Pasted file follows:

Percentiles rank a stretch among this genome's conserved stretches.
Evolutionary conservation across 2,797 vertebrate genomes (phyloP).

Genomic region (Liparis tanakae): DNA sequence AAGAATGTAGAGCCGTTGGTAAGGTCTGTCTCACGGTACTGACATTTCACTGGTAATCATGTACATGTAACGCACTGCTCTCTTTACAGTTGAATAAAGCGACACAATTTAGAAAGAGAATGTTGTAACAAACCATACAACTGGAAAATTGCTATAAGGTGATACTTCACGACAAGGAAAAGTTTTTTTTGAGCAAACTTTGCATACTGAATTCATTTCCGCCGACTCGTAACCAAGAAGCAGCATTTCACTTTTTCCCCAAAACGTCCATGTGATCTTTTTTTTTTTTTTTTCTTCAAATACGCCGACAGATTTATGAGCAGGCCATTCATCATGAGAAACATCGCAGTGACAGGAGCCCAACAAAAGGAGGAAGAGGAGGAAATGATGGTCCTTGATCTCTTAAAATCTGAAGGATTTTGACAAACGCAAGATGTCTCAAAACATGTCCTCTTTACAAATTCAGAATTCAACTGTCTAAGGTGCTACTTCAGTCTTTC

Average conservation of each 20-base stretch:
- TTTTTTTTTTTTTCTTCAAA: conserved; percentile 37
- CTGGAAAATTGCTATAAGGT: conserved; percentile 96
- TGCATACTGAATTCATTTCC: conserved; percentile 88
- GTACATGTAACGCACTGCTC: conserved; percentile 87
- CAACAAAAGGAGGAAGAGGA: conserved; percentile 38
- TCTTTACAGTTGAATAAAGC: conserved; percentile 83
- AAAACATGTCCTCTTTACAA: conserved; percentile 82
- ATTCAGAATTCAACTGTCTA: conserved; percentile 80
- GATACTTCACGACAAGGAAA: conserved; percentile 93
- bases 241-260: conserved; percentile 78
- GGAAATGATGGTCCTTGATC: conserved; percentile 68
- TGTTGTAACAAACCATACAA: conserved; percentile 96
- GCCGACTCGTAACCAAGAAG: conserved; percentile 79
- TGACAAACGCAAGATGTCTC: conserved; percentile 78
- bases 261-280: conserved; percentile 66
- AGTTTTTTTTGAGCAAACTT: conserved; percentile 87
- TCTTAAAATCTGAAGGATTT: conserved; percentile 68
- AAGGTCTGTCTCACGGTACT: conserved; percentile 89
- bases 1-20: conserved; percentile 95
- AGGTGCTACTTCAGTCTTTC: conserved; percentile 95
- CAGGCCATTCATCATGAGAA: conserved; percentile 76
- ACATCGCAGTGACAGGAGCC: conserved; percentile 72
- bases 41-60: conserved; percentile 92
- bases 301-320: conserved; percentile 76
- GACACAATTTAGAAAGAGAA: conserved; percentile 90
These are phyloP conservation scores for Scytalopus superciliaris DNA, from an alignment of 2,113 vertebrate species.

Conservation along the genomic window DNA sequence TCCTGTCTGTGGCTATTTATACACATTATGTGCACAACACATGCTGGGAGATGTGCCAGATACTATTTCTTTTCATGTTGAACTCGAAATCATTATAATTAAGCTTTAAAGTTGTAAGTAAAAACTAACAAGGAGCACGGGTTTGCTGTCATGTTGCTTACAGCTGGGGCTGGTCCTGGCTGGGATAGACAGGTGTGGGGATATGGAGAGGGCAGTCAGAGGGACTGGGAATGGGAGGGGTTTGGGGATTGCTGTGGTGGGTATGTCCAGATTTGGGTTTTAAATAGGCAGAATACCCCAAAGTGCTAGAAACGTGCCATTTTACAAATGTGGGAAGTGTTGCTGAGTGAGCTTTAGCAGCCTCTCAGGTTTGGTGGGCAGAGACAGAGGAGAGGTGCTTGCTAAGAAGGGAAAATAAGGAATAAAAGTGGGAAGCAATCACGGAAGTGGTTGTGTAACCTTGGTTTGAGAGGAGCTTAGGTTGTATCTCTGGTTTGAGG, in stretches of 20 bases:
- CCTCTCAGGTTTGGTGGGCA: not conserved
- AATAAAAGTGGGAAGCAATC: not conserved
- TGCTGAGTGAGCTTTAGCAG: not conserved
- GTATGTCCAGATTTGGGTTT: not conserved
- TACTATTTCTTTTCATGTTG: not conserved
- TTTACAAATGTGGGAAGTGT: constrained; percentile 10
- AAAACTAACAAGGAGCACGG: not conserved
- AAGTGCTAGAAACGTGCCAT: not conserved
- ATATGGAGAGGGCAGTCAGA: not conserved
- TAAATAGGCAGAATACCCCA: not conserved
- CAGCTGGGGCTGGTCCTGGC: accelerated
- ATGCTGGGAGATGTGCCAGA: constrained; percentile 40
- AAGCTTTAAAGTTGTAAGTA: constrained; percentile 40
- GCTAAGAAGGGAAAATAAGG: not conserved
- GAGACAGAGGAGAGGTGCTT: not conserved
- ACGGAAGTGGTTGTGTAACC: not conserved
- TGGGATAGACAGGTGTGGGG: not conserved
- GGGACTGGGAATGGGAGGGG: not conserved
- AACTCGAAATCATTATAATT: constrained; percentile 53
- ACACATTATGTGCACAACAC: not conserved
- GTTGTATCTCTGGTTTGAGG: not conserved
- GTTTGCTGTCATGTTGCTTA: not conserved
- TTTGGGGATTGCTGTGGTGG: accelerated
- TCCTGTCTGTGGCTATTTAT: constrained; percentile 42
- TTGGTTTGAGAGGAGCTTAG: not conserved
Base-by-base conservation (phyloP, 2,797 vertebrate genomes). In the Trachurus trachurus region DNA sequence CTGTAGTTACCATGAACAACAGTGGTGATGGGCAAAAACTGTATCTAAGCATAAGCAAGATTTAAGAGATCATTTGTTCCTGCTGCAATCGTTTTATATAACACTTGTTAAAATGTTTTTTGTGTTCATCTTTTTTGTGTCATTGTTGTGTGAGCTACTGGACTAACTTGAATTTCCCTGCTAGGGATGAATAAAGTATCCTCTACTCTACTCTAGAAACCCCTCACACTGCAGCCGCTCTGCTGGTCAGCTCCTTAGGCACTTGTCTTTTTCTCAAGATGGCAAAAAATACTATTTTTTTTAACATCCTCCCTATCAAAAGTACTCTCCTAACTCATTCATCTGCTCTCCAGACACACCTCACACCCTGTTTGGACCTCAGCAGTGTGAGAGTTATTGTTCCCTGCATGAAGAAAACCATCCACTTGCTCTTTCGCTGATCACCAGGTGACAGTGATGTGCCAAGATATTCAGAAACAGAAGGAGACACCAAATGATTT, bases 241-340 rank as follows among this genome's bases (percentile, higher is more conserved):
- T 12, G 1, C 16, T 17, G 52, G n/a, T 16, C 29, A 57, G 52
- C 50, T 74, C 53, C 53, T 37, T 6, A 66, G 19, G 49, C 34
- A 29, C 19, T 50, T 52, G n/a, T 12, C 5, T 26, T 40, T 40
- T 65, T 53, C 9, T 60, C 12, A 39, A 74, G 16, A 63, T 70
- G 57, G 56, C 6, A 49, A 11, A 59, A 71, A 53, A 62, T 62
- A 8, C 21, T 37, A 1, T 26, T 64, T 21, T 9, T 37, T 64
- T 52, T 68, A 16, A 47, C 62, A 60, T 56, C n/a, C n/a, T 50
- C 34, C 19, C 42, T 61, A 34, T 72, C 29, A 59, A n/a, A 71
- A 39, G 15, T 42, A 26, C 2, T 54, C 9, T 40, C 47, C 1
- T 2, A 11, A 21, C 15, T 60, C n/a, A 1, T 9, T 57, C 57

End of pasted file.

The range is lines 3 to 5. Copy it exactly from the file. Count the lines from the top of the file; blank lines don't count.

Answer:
Genomic region (Liparis tanakae): DNA sequence AAGAATGTAGAGCCGTTGGTAAGGTCTGTCTCACGGTACTGACATTTCACTGGTAATCATGTACATGTAACGCACTGCTCTCTTTACAGTTGAATAAAGCGACACAATTTAGAAAGAGAATGTTGTAACAAACCATACAACTGGAAAATTGCTATAAGGTGATACTTCACGACAAGGAAAAGTTTTTTTTGAGCAAACTTTGCATACTGAATTCATTTCCGCCGACTCGTAACCAAGAAGCAGCATTTCACTTTTTCCCCAAAACGTCCATGTGATCTTTTTTTTTTTTTTTTCTTCAAATACGCCGACAGATTTATGAGCAGGCCATTCATCATGAGAAACATCGCAGTGACAGGAGCCCAACAAAAGGAGGAAGAGGAGGAAATGATGGTCCTTGATCTCTTAAAATCTGAAGGATTTTGACAAACGCAAGATGTCTCAAAACATGTCCTCTTTACAAATTCAGAATTCAACTGTCTAAGGTGCTACTTCAGTCTTTC

Average conservation of each 20-base stretch:
- TTTTTTTTTTTTTCTTCAAA: conserved; percentile 37